In this context, for Gorj County, 3 areas of favorability for walnut cultivation have been delimited (Figure 2) [29,59,60]:
Very favorable area—located in the inner Subcarpathian depression Tismana—Novaci, on an area of 73,141 ha of agricultural land, with wide possibilities of expanding cultivation, with a Mediterranean-influenced climate, skeletal alluvial soils, weakly podzolic.
Favorable area—represented by the inner and outer Subcarpathian hills and the Getic Plateau, between Motru and Jiu rivers and between Gilort and Olteţ rivers, with an area of 93,766 ha, with brown forest, normal, eroded, podzolic soils.
Less favorable area—located in the intracolinary depression Cîlnic—Târgu -Jiu—Câmpu Mare and the rivers` meadows, with an area of 103,766 ha of agricultural land; it is not recommended to establish walnut plantations, since the area is under the influence of cold air currents that move from the mountains to the river valleys, accumulate in the low depression and destroy the fruit buds, and late spring fogs cause crop losses.
The ecological cultivation of walnut is a success in the pedoclimatic conditions of Gorj County, through the practice of appropriate technological solutions, which implies the elaboration of the design theme that must include: pedological study, evolution of climatic factors over time (negative and positive extremes, relative air humidity, risk of late mists, hailstorms), soil moisture dynamics correlated with the volume of precipitation, groundwater depth, slope (which gives indications on the danger for erosion and landslides), exposure, possibilities for mechanising maintenance and harvesting works, possibility for drip irrigation, varieties (suitable, zoned, with quantitative production potential, qualitatively superior), cost estimates (detailed with mechanical works, materials and labor for the establishment of the plantation), maintenance works (fertilization and phytosanitary treatments specific to an organic culture), harvesting technology, valorization of fruit production (whole, kernel, ground), economic efficiency (plantation profitability), recommendations for by-products valorization (leaves, walnut shells) [29,36,59,60,69,70].

4. Materials and Methods

For the establishment and valorization of a walnut plantation in the conditions of Gorj County, Romania, the pedological and climatic conditions are taken into account, depending on the area of favorability. For the zones of favorability, I and II, intensive and super-intensive cultivation is recommended, with varieties obtained by grafting on approved plant rootstocks, but also with zoned varieties, tested in research fields. This avoids the risk of partial or total loss of production due to very low temperatures (below −25 °C) or to late mists. In this respect, early varieties are subject to the calamitous danger of losing not only that year’s production, but also production in the next 2–3 years, by affecting branches aged one or two years. The most favorable soils are those with pH = 6.5–7.6, while those with pH = 8.5 are allowed also, but with the application of amendments. The most favorable sites are those on flat land or land with a slope of up to 10%, allowing mechanized maintenance works [3,4,11,12,28,29,59].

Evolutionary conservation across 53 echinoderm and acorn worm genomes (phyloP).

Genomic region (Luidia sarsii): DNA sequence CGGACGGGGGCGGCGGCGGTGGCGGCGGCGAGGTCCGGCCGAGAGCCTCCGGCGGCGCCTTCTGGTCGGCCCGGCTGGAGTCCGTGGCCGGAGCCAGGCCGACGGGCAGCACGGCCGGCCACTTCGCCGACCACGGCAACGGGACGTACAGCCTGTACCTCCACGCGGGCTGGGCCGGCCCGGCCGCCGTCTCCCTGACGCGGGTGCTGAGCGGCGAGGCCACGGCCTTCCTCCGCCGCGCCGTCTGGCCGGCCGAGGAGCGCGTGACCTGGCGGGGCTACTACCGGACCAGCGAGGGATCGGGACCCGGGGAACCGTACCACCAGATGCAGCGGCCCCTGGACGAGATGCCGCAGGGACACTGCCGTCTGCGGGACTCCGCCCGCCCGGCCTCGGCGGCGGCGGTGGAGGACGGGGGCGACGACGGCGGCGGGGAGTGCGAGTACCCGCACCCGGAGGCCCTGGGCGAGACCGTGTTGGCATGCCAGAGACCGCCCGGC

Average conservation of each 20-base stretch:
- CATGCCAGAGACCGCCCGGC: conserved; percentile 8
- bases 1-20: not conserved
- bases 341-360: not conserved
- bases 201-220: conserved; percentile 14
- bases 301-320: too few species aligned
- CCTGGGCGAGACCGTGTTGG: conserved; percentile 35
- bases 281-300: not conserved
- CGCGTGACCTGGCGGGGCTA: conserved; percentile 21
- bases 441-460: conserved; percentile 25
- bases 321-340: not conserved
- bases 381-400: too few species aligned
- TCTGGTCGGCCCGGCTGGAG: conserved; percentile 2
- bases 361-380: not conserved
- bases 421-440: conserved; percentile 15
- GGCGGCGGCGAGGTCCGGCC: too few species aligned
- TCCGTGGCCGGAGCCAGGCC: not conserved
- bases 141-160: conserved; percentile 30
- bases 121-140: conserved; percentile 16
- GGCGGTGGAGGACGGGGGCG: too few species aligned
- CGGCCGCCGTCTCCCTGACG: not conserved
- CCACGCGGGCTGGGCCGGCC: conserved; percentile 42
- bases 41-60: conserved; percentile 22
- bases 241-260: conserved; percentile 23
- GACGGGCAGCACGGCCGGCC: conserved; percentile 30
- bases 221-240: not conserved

The land intended for the establishment of a walnut plantation must be geographically located in the hilly area of Gorj County, with a low slope configuration, with a terraced appearance, which is a convenient element in the context of walnut cultivation technology, and in a favorable area from the pedoclimatic point of view, in order to meet the recommendation for a natural suitability score of minimum 2.4 and good suitability class for fruit orchards [4,17,18,28,34].
In this respect, resistance to climate and diseases studies on Romanian varieties (Table 1), pedological, suitability and pedoclimatic studies were carried out in the depressional area of Gorj County (Table 2). In order to establish the suitability class for walnut cultivation, the land was classified in the suitability category, on the criteria of limiting factors for production (Table 3).
The land suitability for the establishment of the walnut plantation requires a complex, thorough knowledge operation of the growing and fruiting conditions of the walnut and determination of the degree of favorability conditions for each use. When rating land under natural conditions, each element participates in determining the rating score, with a rating coefficient between 0 and 1, depending on the respective appropriation (totally unfavorable or optimal for walnut). The bonus score is obtained by multiplying the product of the coefficients by 100 (Table 4).
The stages to be followed and the defining indicators to be taken into account when establishing a walnut plantation are [3,4,11,12,17,18,19,28,59,70]:
  • Land and surface size selection
For the establishment of walnut cultivation, land with fertile, mechanizable soils with the potential to improve agro-productive properties is recommended. The land intended for walnut plantation must comply with the micro-zoning conditions, related to:
soil fertility (fertile soils with medium, loamy texture, loamy-sandy lands, medium to deep permeable, pH = 4.7–8.5);
land slope (gentle slope of 3–6% for easy maintenance and transport of fruits);
water source (possibilities for drip irrigation, external water sources with water capture possibilities, wells, drillings);